A matter of time was what it always was. With the strong sales of the Ford EcoSport and the introduction and upcoming introduction of other models that we can consider subcompact crossovers, it was really inevitable for Chevrolet to release one of their own.
And here it is: the all-new Chevrolet Trax. We'll test it extensively and thoroughly because, well, there's a lot riding on this mini sport ute.
The design isn't something that I wouldn't describe as revolutionary; if anything, this Chevy's look feels a bit safe to me. There's the signature split grille with the 3D bowtie emblem that dominate the snub nosed fascia. The proportions and side profile are definitely chunkier than its competitors, especially with those bulging wheel arches with 18-inch rims (standard on the LT) that give a rather wide appearance to the Trax. In the back there's not much to report, though it finishes off the look quite cleanly.
Frankly speaking this new B-segment crossover seems to have a conservative sense of style applied to its body that measures 4245mm long, 1765mm wide, and 1670mm tall. While I do feel that Chevy's designers could have been more liberal on the drafting table, the look does work for it and brings the Trax squarely in line with the brand's family look.
Once inside it's all signature Chevrolet with the steering wheel, the layout of the buttons on the console, the steering-column mounted gauge pod with the analog tachometer and digital readouts for everything else (i.e. speed), and the abundant use of black, gray and silver. What I did notice was Chevrolet's rather clever use of the cabin to provide several options for storage. Apart from the standard cupholders and door pockets, the Trax has a small compartment in front of the driver's left knee to store small items like a wallet, a flip up cover on top of the dash to reveal another space to store sunglasses, as well as upper and lower glove compartments on the passenger side dash. There are also two recessed pockets flanking the audio unit; these, I'm told, are intended for smartphones.
The front seats are plush and comfortable; it's surprising because this is a small vehicle and they're typically not that comfortable. There's also quite a bit of lateral space, so it's easy to find a comfortable position for a long drive. The back is also quite good; not too upright and with some good padding. The boot is deep for its size though it's not that wide; I doubt if it can fit a golf set laterally, though you can fold down the seats so you can fit it longitudinally.
A twist of the key fires up the little 1.4-liter engine under that hood. The Ecotec engine may sound puny, but it's important to note that it's actually turbocharged, and thus it makes a rather healthy 140 PS and 200 Nm of torque. Those figures are routed through a new 6-speed automatic driving the front wheels. There's a manual mode on the transmission stick, but given that it's a +/- switch, it's not really that intuitive or engaging.
If there's one thing we found out right away, it's that the Chevrolet Trax definitely has some go. The 1364cc is eager to please, especially since the boost kicks in at about the 2500 rpm mark. Peak torque is attained at 1850 rpm, while peak power starts at 4900 up to 6000 rpm. Be a bit too leadfooted with the throttle and you can light up the front tires. There's a hint of torque steer, but that's expected of a front driver, and there are plenty of systems like traction control, stability control, CBC, EBD, ABS, and many other letters that make up a veritable alphabet soup for safety.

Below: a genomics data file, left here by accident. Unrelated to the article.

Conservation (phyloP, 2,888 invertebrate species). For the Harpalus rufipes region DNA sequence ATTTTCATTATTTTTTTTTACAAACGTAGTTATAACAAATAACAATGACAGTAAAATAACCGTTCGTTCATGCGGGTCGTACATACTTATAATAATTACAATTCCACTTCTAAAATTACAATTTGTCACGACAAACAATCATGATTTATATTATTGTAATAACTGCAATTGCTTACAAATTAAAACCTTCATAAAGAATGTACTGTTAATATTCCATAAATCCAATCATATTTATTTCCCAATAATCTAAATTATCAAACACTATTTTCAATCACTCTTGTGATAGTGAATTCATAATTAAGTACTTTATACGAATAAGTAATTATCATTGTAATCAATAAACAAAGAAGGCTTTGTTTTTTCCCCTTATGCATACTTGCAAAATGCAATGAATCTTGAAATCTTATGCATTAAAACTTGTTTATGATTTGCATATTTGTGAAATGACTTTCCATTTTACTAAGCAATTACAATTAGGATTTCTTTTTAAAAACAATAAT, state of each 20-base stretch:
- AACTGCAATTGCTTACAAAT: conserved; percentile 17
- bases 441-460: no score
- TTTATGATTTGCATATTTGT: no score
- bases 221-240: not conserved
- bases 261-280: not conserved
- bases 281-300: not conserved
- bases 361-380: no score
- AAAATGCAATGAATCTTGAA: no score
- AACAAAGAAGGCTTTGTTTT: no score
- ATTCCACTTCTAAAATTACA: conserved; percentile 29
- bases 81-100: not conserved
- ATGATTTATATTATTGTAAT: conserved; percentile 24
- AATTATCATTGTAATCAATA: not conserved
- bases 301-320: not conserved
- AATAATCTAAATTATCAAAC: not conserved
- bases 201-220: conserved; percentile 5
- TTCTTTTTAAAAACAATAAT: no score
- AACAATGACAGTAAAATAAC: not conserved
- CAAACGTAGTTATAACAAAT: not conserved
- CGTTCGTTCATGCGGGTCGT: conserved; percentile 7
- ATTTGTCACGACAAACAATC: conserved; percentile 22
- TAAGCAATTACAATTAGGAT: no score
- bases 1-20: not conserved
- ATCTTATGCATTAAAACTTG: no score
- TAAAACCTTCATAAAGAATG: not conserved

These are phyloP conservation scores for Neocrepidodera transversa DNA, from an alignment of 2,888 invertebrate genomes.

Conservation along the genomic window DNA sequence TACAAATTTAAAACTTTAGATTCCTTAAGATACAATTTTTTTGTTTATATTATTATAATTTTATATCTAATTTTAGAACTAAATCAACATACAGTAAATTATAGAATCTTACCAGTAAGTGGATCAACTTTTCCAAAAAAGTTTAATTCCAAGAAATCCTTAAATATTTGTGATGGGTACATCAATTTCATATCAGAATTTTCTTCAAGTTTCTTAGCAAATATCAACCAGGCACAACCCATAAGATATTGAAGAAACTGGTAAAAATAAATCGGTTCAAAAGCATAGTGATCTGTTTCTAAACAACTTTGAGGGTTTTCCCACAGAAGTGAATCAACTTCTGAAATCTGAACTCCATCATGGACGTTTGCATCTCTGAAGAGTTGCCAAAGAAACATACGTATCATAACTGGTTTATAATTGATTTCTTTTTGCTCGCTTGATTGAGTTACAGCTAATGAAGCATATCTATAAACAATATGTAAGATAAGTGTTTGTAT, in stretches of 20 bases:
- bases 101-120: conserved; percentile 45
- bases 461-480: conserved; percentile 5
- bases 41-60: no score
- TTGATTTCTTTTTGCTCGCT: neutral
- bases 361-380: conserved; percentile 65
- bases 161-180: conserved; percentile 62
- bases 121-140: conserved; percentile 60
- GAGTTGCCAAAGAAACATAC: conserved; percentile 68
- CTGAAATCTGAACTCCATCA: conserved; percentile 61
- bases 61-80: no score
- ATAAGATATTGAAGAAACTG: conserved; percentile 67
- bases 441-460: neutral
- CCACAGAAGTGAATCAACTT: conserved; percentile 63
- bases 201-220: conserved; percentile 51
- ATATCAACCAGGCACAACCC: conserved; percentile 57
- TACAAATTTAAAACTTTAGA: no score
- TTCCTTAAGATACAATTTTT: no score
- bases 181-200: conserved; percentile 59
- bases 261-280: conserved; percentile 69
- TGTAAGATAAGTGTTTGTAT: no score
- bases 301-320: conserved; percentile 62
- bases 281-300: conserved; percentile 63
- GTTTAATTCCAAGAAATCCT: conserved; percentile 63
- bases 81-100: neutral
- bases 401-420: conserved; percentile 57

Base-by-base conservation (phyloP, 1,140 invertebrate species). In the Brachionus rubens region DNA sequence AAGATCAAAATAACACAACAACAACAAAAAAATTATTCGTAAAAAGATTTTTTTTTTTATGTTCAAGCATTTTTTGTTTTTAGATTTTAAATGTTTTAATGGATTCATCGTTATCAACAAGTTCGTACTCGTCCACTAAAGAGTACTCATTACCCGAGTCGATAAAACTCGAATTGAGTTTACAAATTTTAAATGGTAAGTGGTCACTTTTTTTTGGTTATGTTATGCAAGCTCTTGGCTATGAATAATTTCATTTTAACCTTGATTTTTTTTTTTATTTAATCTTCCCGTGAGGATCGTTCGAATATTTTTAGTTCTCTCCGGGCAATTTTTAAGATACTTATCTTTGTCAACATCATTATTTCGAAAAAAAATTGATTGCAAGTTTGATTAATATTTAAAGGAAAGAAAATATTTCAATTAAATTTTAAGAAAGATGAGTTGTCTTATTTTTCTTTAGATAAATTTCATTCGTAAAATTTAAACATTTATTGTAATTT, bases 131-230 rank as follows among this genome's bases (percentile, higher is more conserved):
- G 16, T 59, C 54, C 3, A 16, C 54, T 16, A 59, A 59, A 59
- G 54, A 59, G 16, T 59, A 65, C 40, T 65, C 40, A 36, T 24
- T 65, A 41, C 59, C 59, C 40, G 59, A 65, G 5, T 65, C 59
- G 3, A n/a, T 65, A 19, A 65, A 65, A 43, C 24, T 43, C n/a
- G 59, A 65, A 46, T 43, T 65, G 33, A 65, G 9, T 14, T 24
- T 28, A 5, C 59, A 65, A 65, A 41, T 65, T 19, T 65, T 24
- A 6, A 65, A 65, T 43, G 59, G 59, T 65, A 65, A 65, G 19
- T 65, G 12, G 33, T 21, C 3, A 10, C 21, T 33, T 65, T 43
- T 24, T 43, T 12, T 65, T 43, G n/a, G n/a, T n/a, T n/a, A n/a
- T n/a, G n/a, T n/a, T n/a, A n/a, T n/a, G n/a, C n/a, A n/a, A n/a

Around the city, the Trax delivers a very good ride. Short wheelbase cars tend to have bumpy ride qualities, but not so for the Trax as suspension tuning absorbs most of the rough stuff as best it can. Noise suppression also got a significant level of attention, and is comparable to crossovers one level up in class, size and price. The shifting of the 6-speed auto is also decent, providing rather linear acceleration. The fuel economy was also quite good; 9.1 km/l in the metro (18 km/h average) and 14.2 km/l on the highway (92 km/h average).
Don't expect to carve corners as the electric power steering isn't much for feel, but the Trax can handle itself in the bends. Control in the corners isn't groundbreaking, but it's progressive; it doesn't break away suddenly when you're nearing the limit and it stays composed. Both front and rear brakes are discs so the crossover squats (good) instead of nosediving (bad) under heavy braking.
Overall, the Trax 1.4 LT performed very well during our time with it. The design is something that could have been tweaked a bit more and the ride height could have been taller to be a true crossover, but the Trax has got its fundamentals right. I liked how intuitive the controls and the cabin features were (especially those smartphone “pockets”), the drive was very comfortable, and the long list of features (especially the MyLink infotainment system) are great. Even the driver's folding armrest was a nice touch.
The one that holds this particular variant back, however, is the price.At PhP 1,218,888, the Trax LT may not be able to go toe-to-toe with the top-spec EcoSport on the price list, but delete a few features and you can get the LS for significantly less at PhP 998,888. If that variant has the same fundamentals down right, it could be a very good contender in this soon-to-be competitive class.